Christianity and Illegal Immigration
A conversation began with some friends regarding illegal immigration and it got me to thinking, what is a biblically consistent approach to this uniquely modern issue. In my preliminary research, I found that there was very little on this topic, at least very little from a text-centered orientation. So, I will attempt to do this here. In the conversation, one of the texts presented was Romans 13. In Romans 13 Paul tells the Roman Church that their governing authorities are divinely appointed and that all authority (even earthly authority) comes from the throne of heaven. With this truth in place Paul impressed upon his readers that to rebel against that authority was to rebel against God and in so doing incur his wrath. This text was used to justify that America round-up every illegal immigrant and deport them for violating the laws in getting here. Their answer is a simple one, they broke the law, we cannot forgive lawlessness or lawlessness will run rampant, therefore the law must be enforced and those who broke the law must be deported. Romans 13 solidifies this argument for them.
A Double Standard
My question then becomes, have those arguing for this enforcement of the law and respect for authorities not recognize what their interpretation of Romans 13 implies as to this country’s own history. That in rebellion our forefathers violated Romans 13 by not submitting to their own authorities. Or how about this, many who argue for this strict and stringent understanding of Romans 13 will defend their right to own a gun even if the government (divinely appointed authority) removes that right, even to the point of saying they would rebel with those firearms they are trying to keep. If the double standard set here is not clear yet, let me try to break this down a little bit.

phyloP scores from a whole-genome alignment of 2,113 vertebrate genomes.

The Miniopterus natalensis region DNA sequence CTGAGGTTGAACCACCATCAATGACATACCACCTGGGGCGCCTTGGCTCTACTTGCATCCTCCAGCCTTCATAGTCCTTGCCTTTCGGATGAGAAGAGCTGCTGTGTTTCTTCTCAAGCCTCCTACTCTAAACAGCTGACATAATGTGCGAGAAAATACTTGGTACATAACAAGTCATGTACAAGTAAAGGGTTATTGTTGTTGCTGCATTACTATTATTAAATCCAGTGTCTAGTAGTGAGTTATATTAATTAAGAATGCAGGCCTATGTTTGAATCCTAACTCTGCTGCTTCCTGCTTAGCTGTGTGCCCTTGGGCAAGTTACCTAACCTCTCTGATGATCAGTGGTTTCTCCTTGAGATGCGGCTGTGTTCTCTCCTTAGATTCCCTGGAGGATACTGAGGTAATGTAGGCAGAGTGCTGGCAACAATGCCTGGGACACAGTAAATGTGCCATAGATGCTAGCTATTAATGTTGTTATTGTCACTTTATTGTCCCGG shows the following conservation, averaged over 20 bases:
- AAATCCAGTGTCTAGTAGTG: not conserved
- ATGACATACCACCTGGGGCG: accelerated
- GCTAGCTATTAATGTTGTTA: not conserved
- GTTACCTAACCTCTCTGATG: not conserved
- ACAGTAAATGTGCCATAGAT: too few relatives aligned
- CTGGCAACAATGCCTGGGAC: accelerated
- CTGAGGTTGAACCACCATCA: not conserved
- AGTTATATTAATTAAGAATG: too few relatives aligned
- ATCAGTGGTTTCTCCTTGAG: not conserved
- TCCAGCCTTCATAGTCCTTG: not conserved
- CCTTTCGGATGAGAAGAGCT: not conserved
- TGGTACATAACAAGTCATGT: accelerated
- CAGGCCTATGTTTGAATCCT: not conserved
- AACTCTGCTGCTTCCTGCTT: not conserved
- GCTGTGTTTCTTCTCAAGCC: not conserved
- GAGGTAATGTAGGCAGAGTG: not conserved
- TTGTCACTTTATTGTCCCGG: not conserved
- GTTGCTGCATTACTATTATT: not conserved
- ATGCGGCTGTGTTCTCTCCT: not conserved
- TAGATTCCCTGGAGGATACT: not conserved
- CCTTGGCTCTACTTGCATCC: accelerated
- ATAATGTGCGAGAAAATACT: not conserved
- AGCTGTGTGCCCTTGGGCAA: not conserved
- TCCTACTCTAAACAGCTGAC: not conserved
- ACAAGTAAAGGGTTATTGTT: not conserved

The issue as it stands is that 11 million human beings are now living in this country illegally. Some of them came here legally on work visas and never went back, some snuck across the border. All of these people came over here to make a better life for themselves and their families. The current immigration policy regarding entrance is a strict one, especially in comparison to many of our geographical neighbors (like Canada for instance). Some would argue that this difficulty is a reason that many come here illegally or stay here illegally. Whatever the reason the reality is that they are here with most having children who were born here or raised here the grand majority of their lives. There is no question that these people broke US immigration law when coming here, the question is how do we handle the situation.